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'Maybe... Pay People More,' Says AOC as Data Shows Half of US Workers Could Make More From Unemployment Than Low-Wage Jobs

"If $600 a week is a big raise, that's because workers were undervalued."

Cashier wearing face mask and gloves at a Publix in Miami, Florida. (Photo: Jeffrey Greenberg/Education Images/Universal Images Group via Getty Images)

Rep. Alexandria Ocasio-Cortez said Tuesday that data showing around half of all U.S. workers stand to bring home more money per week from beefed up unemployment insurance than they would from their regular full-time jobs is an argument in favor of raising wages, not the right-wing solution of rolling back benefits.

"We should be asking ourselves why underpaid workers are being expected to labor for too little money in the first place."
—Michele Evermore, National Employment Law Project

"Maybe we should pay people more," the New York Democrat tweeted in response to a new Wall Street Journal analysis, which found that the average weekly unemployment payment for a laid-off worker will rise to around $978 once the temporary $600-per-week increase from the CARES Act kicks in.

The $600 weekly payment is in addition to the unemployment benefits states already provide, which vary widely.

"Qualified workers will receive the government payout every week through July, and in most cases, the combined $978 weekly payout amounts to better pay than what many workers received before the crisis hit," the Journal reported Tuesday. "Labor Department statistics show half of full-time workers earned $957 or less a week in the first quarter of 2020."

Michael Linden, executive director of the Groundwork Collective, said in response to the analysis that "if $600 a week is a big raise, that's because workers were undervalued."

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Last month, as Common Dreams reported, a group of Republicans led by Sens. Lindsey Graham (R-S.C.) and Ben Sasse (R-Neb.) threatened to delay passage of the CARES Act over concerns that the bill's expansion of unemployment benefits was so generous that it would discourage people from working.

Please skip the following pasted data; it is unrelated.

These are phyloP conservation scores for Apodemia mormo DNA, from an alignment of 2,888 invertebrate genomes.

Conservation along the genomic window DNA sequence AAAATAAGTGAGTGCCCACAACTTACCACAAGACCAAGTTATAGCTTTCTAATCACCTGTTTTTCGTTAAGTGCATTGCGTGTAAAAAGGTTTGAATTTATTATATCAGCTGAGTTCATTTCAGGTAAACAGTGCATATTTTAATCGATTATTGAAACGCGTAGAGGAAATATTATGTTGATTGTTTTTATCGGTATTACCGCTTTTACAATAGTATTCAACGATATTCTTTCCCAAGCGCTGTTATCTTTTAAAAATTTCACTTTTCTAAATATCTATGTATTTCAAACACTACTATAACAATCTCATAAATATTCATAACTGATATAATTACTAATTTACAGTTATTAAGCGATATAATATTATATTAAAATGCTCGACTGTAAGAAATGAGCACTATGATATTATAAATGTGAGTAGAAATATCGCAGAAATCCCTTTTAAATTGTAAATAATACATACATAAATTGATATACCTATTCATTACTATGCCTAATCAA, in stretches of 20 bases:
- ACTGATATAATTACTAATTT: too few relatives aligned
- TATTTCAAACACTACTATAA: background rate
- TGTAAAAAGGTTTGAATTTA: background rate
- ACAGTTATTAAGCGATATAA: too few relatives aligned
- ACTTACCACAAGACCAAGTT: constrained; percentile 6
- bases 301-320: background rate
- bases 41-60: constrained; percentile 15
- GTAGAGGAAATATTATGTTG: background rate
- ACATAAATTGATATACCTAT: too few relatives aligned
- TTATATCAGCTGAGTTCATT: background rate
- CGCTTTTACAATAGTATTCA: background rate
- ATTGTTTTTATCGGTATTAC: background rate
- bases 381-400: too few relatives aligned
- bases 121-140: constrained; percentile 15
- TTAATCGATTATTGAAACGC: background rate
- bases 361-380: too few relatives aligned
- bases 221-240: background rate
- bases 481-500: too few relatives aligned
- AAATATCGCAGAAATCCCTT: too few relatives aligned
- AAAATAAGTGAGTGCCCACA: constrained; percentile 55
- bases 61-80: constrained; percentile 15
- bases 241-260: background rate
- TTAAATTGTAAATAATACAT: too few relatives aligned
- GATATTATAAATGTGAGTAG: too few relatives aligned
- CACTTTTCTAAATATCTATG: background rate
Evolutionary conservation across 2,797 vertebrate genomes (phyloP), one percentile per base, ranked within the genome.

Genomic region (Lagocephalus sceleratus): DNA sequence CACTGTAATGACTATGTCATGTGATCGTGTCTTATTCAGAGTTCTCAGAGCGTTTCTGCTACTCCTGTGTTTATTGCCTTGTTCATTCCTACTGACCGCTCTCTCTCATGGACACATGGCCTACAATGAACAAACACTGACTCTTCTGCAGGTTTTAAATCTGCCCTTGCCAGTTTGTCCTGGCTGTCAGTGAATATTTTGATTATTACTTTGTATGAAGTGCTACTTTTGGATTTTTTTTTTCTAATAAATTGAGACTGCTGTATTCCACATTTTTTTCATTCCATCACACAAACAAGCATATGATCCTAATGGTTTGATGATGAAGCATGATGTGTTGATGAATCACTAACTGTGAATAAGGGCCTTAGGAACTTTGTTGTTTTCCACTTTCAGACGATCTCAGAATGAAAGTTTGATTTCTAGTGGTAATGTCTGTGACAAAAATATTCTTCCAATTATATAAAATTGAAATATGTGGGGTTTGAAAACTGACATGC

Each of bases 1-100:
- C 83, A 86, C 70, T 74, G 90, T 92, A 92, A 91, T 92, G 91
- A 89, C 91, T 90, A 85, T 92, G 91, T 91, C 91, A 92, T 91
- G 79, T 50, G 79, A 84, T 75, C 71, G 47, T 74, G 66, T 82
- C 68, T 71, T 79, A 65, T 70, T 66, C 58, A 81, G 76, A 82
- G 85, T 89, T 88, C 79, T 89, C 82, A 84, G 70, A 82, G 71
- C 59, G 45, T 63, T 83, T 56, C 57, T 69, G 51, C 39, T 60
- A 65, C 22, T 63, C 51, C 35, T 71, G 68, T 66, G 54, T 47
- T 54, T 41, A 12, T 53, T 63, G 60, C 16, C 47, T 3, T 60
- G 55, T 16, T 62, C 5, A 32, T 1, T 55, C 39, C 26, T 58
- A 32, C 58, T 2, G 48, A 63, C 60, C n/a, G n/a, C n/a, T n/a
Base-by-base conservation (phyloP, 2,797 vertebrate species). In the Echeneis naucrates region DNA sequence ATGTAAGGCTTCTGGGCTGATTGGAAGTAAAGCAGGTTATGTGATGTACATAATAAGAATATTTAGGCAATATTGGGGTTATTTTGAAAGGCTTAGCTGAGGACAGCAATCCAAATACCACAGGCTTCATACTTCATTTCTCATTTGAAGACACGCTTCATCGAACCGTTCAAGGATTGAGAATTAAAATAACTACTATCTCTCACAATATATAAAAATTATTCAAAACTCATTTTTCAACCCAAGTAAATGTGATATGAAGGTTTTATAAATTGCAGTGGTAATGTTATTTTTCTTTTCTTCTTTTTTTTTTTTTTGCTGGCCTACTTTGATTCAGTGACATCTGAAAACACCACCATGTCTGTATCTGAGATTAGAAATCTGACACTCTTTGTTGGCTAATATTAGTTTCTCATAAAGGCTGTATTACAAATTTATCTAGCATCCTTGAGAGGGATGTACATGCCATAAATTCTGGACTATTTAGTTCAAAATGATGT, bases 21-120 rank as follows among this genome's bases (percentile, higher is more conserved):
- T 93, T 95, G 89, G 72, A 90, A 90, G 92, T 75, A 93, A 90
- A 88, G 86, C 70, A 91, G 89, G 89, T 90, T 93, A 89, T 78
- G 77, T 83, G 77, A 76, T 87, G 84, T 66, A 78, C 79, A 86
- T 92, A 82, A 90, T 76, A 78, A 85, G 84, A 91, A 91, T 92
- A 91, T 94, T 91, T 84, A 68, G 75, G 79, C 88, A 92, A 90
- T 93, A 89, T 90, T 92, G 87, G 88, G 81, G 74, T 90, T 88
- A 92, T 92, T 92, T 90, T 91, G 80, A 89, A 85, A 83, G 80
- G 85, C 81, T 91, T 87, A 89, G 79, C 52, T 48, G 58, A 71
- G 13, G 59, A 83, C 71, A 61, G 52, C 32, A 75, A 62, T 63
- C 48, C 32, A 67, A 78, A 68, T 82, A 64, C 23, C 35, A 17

Progressives quickly rejected the Republican senators' framing of the issue. "Some of my Republican friends still have not given up on the need to punish the poor and working people," Sen. Bernie Sanders (I-Vt.) said at the time in a fiery speech on the Senate floor. "You haven't raised the minimum wage in ten years. The minimum wage should be at least 15 bucks an hour."

The Senate ultimately voted down Sasse's proposed amendment to the CARES Act that would have ensured no laid-off worker made more money per week from unemployment benefits than their previous job.

Michele Evermore, a senior policy analyst with the National Employment Law Project, wrote in a blog post Monday that "the real problem is that too many workers who qualify for benefits cannot access them," not that workers who access them get too much.

According to an Economic Policy Institute survey released Tuesday, as many as 12.2 million additional Americans could have filed for unemployment benefits over the past month but didn't due to the onerous application process.

"We should be asking ourselves why underpaid workers—who will hopefully be making closer to or above their regular wages, allowing for greater economic stability in these uncertain times—are being expected to labor for too little money in the first place," wrote Evermore. "Wages have stagnated for decades."

"Right now," Evermore said, "our concern should be focused on making sure that workers are able to maintain an adequate income."

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